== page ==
May 30, 2017

NAFTA Is A Landmark Economic Success Story

The Trump Administration has been vocal about its aim to renegotiate NAFTA—a move that has rightfully caused a ripple of concern among farmers and others in agriculture.

This past month we welcomed a Mexican trade delegation to Nebraska and Washington D.C. They participated in roundtable discussions with farmers, the ag industry and Congressional leaders to discuss the importance of NAFTA.

NAFTA or The North American Free Trade Agreement was signed by Canada, Mexico and the United States in 1994. This agreement eliminated barriers to trade between these great nations. These reduced trade barriers have led to economic growth. NAFTA is a landmark success story for U.S. agriculture. One only has to look at the hard numbers for proof.

Over the past two decades, U.S. ag exports to Canada and Mexico tripled and quintupled, respectively, according to the U.S. Chamber of Commerce. This is significant, given that every $1 in exports of grains and grain products generates an additional $3.23 in business sales across the U.S. The positive economic effects of corn exports benefit not only agriculture, but also wholesale trade, real estate, oil and natural gas production, and the banking and financial industries.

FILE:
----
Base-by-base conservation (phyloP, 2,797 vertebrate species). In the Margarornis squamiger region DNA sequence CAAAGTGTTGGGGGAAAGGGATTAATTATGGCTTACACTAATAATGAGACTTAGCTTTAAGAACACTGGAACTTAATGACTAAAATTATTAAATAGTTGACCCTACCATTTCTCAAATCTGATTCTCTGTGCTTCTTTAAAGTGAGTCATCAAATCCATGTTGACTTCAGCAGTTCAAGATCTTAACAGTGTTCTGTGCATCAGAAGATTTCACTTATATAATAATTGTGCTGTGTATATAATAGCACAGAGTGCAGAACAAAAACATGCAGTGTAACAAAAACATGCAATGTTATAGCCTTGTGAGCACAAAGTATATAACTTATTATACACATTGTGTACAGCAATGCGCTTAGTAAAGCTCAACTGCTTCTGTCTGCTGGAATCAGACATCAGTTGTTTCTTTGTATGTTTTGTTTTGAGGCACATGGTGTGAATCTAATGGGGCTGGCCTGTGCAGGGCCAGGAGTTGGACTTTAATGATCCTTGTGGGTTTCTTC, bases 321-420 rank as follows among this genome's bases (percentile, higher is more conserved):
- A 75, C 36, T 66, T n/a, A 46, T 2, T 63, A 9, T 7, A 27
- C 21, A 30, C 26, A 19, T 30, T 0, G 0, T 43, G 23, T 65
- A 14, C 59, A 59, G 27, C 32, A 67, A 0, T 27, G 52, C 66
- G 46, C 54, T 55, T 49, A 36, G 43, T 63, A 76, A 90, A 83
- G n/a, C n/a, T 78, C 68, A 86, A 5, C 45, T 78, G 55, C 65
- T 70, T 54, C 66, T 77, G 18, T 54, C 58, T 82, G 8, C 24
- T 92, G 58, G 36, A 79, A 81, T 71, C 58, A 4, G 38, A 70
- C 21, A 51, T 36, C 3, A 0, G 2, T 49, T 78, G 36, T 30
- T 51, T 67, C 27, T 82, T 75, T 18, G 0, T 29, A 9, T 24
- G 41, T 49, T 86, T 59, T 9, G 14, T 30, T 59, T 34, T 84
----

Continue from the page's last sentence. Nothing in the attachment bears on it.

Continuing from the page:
Looking at the impact NAFTA has locally, Mexico is Nebraska’s largest corn market, which provides $287 million into our state’s economy. Nebraska total ag exports to Mexico equates to $891 million and accounts for 34,000 local jobs. The Nebraska Corn Board attended this press conference and has released a statement on the modernization process of NAFTA.

While every agreement can be improved, the market access and tariff benefits U.S. grain farmers have under NAFTA are critical and must be preserved. We hope this week’s trade delegation will lead to positive discussions to maintain and improve our relationship with Mexico: a major partner in American agriculture.

Watch the press conference with Gov. Pete Ricketts.

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